# Re: RM formalism supporting partial information

Date: Sun, 18 Nov 2007 03:13:51 -0800 (PST)

Message-ID: <297fb63c-d7d7-4d92-8dcf-0f20b373b7d5_at_o6g2000hsd.googlegroups.com>

On 17 nov, 13:30, David BL <davi..._at_iinet.net.au> wrote:

> On Nov 17, 7:54 pm, Jan Hidders <hidd..._at_gmail.com> wrote:

*>
**> > As you already noted <=3 essentially represents your approach. You may
**> > also have noticed that <=1 is Zaniolo's approach. The <=2 represents
**> > the does-not-apply interpretation of null values. I strongly
**> > conjecture (i.e. haven't formally verified) that <=1 and <=2 are the
**> > same and <=3 is different, but ~1, ~2 and ~3 are all the same.
**>
**> I agree that ~1, ~2 and ~3 will probably all be the same.
**>
**> However I was thinking that if anything <=2 was the odd man out.
*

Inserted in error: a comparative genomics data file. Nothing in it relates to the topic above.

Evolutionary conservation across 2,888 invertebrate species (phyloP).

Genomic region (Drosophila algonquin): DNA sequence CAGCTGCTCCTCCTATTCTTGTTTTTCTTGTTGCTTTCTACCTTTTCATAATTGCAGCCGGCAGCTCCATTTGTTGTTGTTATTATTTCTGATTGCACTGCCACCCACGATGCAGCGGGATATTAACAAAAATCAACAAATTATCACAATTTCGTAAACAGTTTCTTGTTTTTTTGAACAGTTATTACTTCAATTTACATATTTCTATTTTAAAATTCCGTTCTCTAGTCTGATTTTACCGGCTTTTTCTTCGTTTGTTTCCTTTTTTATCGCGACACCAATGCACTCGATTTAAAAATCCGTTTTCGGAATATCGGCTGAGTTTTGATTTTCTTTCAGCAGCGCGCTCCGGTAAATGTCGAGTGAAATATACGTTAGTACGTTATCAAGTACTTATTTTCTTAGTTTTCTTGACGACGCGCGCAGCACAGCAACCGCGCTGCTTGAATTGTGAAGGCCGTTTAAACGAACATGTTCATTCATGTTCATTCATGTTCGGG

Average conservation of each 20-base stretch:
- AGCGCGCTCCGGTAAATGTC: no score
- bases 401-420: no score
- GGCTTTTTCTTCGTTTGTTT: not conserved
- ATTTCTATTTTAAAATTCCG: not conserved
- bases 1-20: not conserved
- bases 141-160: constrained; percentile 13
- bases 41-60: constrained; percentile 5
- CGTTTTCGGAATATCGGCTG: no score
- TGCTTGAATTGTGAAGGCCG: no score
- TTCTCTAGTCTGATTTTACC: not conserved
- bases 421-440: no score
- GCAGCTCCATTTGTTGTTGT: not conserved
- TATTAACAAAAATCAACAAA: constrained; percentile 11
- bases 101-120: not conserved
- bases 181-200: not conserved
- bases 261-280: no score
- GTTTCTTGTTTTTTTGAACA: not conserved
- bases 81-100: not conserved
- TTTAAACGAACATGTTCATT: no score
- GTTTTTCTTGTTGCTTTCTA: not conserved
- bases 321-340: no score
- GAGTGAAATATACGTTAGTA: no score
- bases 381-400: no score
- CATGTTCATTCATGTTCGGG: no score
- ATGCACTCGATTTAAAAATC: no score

I'm glad one of us is paying attention :-). Yes, it is indeed <=1 and <=3 that are the same, and <=2 is the odd one out.

Let me be a bit more thorough this time. Recall the definitions:

- We define a binary relation <=1 over relations such that R1 <=1 R2 iff for every tuple t1 in R1 there is a tuple t2 in R2 such that t1 <= t2.
- We define a binary relation <=3 over relations such that R1 <=3 R2 iff for each relation R' in int(R1) there is a relation R" in int(R2) such that R' is a subset R".

I'll sketch a proof of their equivalence:

To see that R1 <=1 R2 implies R1 <=3 R3 consider that if R1 <=1 R2 then it holds for every set X of attribute names that NFP[X](R1) as a subset of NFP[X](R2). This can be shown as follows. Assume t in NFP[X] (R1) then there is a t1 in R1 such that dom(t1) a superset of X and t1[X] = t. Since R1 <=1 R2 there is a t2 in R2 that is a superset of t1. Since dom(t1) is a superset of X, t2[X] = t1[X] = t and dom(t2[X]) = X. It follows that t is in NFP[X](R2).

To see that R1 <=3 R2 implies R1 <=1 R2 consider the following. For each tuple t1 in R1 it holds that t1 is in R' = NFP[dom(t1)](R1). Since R1 <=3 R2 there is a set of attributes X" such that R' is a subset of R" = NFP[X"](R2). Since t1 is in R" and therefore also in R" it follows that X" = dom(t1). It follows that there is a tuple t2 in R2 such that t1 = t2[X] and so t1 <= t2.

**QED
**
So it seems your approach *is* in this respect equivalent with
Zaniolo's.

- Jan Hidders